March 6, 2008

Tompkins Lures Young Professionals to Settle

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While Ithaca may not at first glance seem like a bustling metropolis compared to the skylines of New York City or Los Angeles, for Upstate New York it is the pinnacle of excellence when it comes to the region’s dreaded “brain drain.”
As the young and educated throughout most of Upstate N.Y. jump ship looking for something different down south or out west, Tompkins County has actually gained many members of this demographic. In what has become known as Upstate N.Y.’s “brain drain,” many of the forward-thinking college graduates that are needed to get the region’s economy back on track are moving elsewhere.
So then what is so unique about Tompkins?
According to The New York Times, Tompkins County is the only one of 62 counties in the area to have increased its population of 25-to-34-year-olds from 1990 to 2004. But like other places in Upstate N.Y., residents still have to deal with large taxes, bad weather and few high-paying jobs. This leaves one aspect still to ponder — the area’s community life.
Mike Fuller, chairman of the Pipeline 4 Progress steering committee, said that Tompkins has something that other places in the region really don’t have — diversity. Pipeline 4 Progress is a think tank and public forum that tries to attract and retain “talented individuals to the Southern Tier of Upstate New York” according to its website.
“You have two great universities — Cornell and Ithaca College — as anchors that really attract people from around the world,” he said.
This kind of cultural diversity, he said, is what really makes a place great and draws people in. Cultural centers with plenty of entertainment, like art shows, restaurants and shopping, are the places that Americans are flocking to, Fuller explained.
With a wide variety of concert venues, theaters, trendy stores and ethnic eateries, Ithaca seems to fit right into this category.
“There’s so much to do in Ithaca,” said Chad Zimar, a local teacher and resident of Ithaca. “It’s a beautiful place to live and there’s always something going on.”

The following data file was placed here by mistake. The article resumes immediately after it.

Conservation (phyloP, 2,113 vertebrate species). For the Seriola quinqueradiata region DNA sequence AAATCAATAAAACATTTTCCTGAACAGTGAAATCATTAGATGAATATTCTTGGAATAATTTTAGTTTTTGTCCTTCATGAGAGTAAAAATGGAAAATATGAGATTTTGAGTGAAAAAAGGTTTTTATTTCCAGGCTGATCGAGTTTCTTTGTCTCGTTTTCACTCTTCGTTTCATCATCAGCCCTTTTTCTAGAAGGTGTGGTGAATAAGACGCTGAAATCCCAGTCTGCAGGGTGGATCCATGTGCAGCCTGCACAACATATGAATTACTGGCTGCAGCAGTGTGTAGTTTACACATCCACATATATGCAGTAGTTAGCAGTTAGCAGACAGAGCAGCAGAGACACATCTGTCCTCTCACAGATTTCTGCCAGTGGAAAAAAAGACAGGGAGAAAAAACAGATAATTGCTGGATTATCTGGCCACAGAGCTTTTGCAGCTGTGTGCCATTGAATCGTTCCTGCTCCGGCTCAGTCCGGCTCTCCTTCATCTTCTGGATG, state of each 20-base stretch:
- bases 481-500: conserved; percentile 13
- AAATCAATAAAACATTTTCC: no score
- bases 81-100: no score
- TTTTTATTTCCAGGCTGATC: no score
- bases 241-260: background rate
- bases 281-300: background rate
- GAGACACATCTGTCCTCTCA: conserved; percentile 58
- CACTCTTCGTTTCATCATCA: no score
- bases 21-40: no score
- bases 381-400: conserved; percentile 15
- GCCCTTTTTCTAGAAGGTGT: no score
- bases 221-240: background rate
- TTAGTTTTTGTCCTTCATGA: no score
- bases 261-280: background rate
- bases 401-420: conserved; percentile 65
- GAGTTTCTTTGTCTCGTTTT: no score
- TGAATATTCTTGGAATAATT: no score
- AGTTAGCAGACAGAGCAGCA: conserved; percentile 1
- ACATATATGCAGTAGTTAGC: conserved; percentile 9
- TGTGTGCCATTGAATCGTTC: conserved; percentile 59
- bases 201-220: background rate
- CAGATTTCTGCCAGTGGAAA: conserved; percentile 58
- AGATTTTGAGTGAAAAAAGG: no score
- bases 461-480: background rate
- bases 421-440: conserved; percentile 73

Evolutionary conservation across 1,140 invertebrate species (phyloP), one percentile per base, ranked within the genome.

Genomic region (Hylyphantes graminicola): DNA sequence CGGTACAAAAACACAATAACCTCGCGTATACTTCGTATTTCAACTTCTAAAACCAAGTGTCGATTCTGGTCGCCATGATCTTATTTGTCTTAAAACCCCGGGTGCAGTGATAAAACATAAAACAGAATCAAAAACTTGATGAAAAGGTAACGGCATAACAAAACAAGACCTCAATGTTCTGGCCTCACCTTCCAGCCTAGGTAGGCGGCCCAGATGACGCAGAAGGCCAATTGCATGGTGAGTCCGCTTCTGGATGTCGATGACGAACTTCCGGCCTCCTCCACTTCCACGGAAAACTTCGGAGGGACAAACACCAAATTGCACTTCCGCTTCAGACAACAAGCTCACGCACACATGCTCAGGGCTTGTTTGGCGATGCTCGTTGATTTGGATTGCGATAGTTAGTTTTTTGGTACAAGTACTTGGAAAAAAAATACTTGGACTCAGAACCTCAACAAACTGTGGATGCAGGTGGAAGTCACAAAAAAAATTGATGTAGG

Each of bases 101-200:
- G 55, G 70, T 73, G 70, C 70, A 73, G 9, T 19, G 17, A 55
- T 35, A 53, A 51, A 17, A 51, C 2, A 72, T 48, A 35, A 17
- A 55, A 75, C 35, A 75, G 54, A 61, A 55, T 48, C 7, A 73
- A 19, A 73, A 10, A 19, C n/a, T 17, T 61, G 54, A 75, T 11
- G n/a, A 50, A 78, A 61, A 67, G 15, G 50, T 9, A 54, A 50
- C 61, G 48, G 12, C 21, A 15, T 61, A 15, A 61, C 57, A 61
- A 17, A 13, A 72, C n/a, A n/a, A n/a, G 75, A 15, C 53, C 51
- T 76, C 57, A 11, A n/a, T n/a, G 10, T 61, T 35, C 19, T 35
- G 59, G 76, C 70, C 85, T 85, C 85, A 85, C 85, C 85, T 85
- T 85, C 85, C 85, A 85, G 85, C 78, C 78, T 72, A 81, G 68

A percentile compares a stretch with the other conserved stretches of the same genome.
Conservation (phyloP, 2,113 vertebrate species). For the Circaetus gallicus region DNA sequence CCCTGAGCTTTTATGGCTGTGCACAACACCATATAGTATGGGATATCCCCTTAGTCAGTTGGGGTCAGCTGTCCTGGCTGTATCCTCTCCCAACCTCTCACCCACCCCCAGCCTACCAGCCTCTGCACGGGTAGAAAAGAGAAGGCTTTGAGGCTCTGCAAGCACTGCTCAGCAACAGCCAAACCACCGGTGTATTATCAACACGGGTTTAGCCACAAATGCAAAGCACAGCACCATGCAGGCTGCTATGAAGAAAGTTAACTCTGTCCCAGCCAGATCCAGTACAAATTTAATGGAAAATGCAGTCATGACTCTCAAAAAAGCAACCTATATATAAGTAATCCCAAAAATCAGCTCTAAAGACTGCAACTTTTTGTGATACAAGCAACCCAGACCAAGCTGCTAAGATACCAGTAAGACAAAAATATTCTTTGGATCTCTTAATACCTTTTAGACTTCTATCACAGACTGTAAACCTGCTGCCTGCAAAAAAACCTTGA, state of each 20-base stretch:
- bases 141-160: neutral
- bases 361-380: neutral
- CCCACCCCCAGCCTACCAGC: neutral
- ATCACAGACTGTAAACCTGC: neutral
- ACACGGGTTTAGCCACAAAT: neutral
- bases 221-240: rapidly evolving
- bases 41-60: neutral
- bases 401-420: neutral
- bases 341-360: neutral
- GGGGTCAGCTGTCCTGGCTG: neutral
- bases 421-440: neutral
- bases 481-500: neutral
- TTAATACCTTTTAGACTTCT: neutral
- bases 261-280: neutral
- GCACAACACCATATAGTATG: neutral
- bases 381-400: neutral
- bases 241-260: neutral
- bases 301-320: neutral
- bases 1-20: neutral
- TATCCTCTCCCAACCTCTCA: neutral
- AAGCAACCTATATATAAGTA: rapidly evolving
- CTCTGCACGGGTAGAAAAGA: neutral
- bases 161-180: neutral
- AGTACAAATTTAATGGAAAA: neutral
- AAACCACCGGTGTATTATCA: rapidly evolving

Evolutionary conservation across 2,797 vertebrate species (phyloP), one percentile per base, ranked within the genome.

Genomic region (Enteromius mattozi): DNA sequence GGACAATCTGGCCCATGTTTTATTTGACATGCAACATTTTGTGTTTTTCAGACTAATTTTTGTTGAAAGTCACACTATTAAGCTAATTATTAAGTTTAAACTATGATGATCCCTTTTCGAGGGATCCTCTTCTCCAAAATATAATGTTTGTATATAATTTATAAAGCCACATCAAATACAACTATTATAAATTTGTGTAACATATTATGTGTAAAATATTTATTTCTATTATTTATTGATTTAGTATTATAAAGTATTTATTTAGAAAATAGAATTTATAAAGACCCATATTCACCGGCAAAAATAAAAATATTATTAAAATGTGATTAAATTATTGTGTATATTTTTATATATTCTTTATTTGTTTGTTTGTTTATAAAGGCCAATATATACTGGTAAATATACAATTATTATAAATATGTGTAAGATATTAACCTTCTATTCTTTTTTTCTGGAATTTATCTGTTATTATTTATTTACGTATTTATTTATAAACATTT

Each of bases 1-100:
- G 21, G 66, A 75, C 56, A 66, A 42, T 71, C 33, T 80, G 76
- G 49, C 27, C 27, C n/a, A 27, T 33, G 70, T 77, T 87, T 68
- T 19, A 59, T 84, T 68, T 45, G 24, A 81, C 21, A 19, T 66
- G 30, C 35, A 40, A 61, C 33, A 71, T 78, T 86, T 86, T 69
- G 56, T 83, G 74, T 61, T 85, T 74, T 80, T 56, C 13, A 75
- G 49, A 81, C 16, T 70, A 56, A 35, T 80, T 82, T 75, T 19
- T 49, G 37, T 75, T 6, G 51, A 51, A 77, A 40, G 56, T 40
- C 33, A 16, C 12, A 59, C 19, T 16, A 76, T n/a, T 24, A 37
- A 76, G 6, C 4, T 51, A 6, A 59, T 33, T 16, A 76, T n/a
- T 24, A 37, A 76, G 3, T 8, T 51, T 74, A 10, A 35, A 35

However, while Ithaca may offer plenty to do after work, for many fields the jobs are scarce. Long past the days of the Ithaca Gun Company and the city’s “Hollywood” era, Ithaca is now usually known for having only three employers — Cornell, Ithaca College and the tourism industry.
The technologies field is another promising area that has gained momentum in Tompkins over the past decade, though. According to Zach Shulman ’87, managing partner of Cayuga Venture Fund, with manufacturing jobs being outsourced overseas, high tech companies will be a big player in restoring the regional economy.
In Ithaca, CVF has helped bring Cornell-patented technologies to life, investing in companies that commercialize inventions developed by University professors and students.
Deb Mohlenhoff, a professor at Ithaca College, has also worked with other young professionals to create a social networking group called Ithaca Forward. The group holds social functions with a goal of connecting young professionals with each other for job opportunities.
While the city may not be quite up to par with Silicon Valley, Shulman, who is also the J.T. Clark Clark Professor of Entrepreneurship and Personal Enterprise at the Johnson School of Management, said, “there is certainly a lot of entrepreneurship in the area.” These new companies offer new work opportunities and if the jobs are here, “it’s not terribly hard to get people to come,” he said.
But despite the poor job market, many people still call Ithaca home. For a lot of young professionals, commuting has become part of the daily routine. Right after showering at 6 a.m., de-icing the car for 10 minutes and stopping at Dunkin’ Donuts for a jumbo coffee, it’s off to Elmira, Corning or even Syracuse as in Zimar’s case.
His wife, Heather, adjusted differently to Ithaca’s cramped job market, deciding to take a job in journalism and work from home.
While these choices may not be the traditional in-town office jobs many professionals are looking for, they have become popular alternatives. With this in mind, Fuller said, it is necessary to think of the region not just as a collection of city or county-based markets, but rather as a region-wide marketplace.
More places around Upstate N.Y. should concentrate on incorporating lessons from the County, said Fuller. To attract and retain talent as Tompkins has done so well, the rest of the regional marketplace should develop more engaging communities encouraging cultural diversity and recreational opportunity, he said.